openSUSE 10.2 Survey Analysis (in 15 minutes or less)

May 4, 2007

Stephan Binner recently posted survey results for openSUSE 10.2 on the Planet (scroll down…a little more…a little more…stop!..right there.) We need more surveys and posted results like this. Are the questions and results mind-blowing? Maybe/maybe not. But since we have almost nothing to compare with historically, any insight into a distro’s user base is incredibly helpful. Thanks to Binner and his team for taking this survey and more importantly posting the results for everyone to review.

With that said, I’m going to briefly discuss the results of each survey question, as such topics are interesting for the KDE promotional community.

  1. Age: A nice sensible bell curve is shown, with a slightly larger tail for the 60+ crowd due to the larger age pool. Regardless, would you have guessed that 10% of users are over 50? I don’t know the exact background of the polling procedures – would older users be more likely to see the poll or more likely to respond? Such are the concerns of any survey.
  2. Gender: Unless polling biases took place (unlikely) this is not entirely surprising but nonetheless worrisome. We have more users over 60 than female (yes, I get it that those demographics overlap)? What does it take for the computing industry in general to make a more concerted effort on this front? This is not uniquely a KDE/SUSE/OSS issue whatsoever.
  3. Computer skills: Bo hunting skills, computer hacking skills…..Now, out of all the questions that I’d like to see compared to 1/3/5 years ago, it might be this one. How have the demographics changed in recent years? And is there any correlation within the age groups? Are younger users more technically savvy (due to computing ubiquity) or actually less (not needing to know about computing fundamentals any more) ? Either way, the largest group define themselves as experienced users without technical skills. Keep that in mind.
  4. Profession: Without knowing the results of the “Other” category, it’s tough to learn much here, except more students and IT workers use SUSE than managers. No kidding.
  5. Net connectivity: The bars certainly don’t seem to match up with the corresponding numbers, bu c’est la vie mon ami. Throw out what country you live in (broadband varies quite a bit based on geography), gender and age..openSUSE users are connected. These are the results where people say, “We should really print less physical CDs, upgrade the ftp server and find some more mirrors.” And there’s at least 662 ISDN users still in the world. Who knew?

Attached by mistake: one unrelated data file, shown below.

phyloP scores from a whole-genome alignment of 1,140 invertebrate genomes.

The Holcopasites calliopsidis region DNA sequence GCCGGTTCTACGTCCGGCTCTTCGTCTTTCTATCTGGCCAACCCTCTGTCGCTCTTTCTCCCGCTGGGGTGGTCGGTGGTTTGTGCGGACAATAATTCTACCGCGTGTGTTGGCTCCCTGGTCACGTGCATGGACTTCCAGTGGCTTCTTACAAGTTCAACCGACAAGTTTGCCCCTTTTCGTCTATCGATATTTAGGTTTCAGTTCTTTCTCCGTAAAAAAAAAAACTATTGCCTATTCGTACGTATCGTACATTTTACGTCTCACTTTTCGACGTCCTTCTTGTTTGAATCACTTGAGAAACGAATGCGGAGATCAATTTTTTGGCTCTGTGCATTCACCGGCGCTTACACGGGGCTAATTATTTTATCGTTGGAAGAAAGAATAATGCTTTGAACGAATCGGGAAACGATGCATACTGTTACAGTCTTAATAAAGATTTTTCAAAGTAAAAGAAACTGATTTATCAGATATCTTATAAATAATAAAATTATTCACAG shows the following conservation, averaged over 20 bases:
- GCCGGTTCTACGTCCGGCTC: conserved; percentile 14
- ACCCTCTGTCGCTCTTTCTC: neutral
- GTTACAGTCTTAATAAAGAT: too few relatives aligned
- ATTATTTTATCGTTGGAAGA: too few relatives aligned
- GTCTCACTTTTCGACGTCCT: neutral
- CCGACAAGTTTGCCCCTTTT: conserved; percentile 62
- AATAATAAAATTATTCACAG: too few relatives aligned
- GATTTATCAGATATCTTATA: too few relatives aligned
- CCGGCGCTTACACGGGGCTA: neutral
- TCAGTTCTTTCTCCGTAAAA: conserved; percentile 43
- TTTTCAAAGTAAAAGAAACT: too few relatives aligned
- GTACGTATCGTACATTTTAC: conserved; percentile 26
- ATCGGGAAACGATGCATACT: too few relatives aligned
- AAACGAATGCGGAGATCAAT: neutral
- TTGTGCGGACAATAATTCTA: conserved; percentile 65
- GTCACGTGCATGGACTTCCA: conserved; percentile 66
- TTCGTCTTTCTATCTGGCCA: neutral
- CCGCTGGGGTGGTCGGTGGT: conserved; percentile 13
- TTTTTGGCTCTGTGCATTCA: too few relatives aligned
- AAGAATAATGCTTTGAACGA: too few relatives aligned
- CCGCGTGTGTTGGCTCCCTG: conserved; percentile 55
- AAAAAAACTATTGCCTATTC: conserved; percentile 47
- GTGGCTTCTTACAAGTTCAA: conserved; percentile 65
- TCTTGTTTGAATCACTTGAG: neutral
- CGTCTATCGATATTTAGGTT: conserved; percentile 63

6. Flatrate: No clue what this means. Googling doesn’t shed much light – I assume some Euro/German broadband option. Either this question makes sense and it tells us that the polling group mostly come from Germany/Europe, or the polling group is geographically diverse and this is a bad question.
  7. Priorities: Well, I could write for days on this topic. For example: usability is ranked just as highly as security and hardware support.
  8. OS: Wow, there are more SUSE users than Windows users in the world! Maybe I’m reading that wrong. The results are interesting when you think of “Who’s likely to take this survey?”  I’d love it if this very same survey were taken by people for Mepis/Kubuntu/Mandriva/Xandros/Freespire and see how ages/genders/etc compare.  Are there actually different user archetypes within the distro universe, or are the free/commercial/newbie/advanced distros all pretty homogeneous?
  9. Dual boot: I’m not sure if this question had people respond in the affirmative if they have other PCs with Windows or virtual instances…that many have specifically dual-boot? That would surprise me. Given the results of question 8 maybe this makes sense more.
  10. Interface: Wellwellwell. First off, I salute you – 460 console users! Secondly I love playing with statistics – so on question 8 over 30% of people mainly use Mac or Windows but over 70% also use KDE mainly? Back to question 6, I suppose if most survey takers were from Germany/Europe this result might not be too surprising. Great to see in any case. I can’t write further without getting historically snarky on Novell.
  11. Install/administer: Higher results of non-graphical users than I’d expect. This is a seemingly hybrid result between the users that are experienced but non-technical and the high number that described themselves as IT workers and/or system administrators.
  12. Discovery: So 18 percent found out about SUSE by downloading the ISO? How do you download something before you know about it? Odd result. “Word-of-mouth” and “Linux Community” probably overlap a bit, but you see the importance of treating the community well and the power of image.
  13. Involvement: It might actually be good to see a lot of people that aren’t involved with the community. A sign of expansion and a big user base that are truly “users.” Of course, with that being said, you still want increased involvement on all fronts (basic bug reporting seems like little to give back for getting free software). With the number of IT workers and system administrators responding, you think you’d have more reporting and documentation. IRC and mailing list numbers are encouraging though.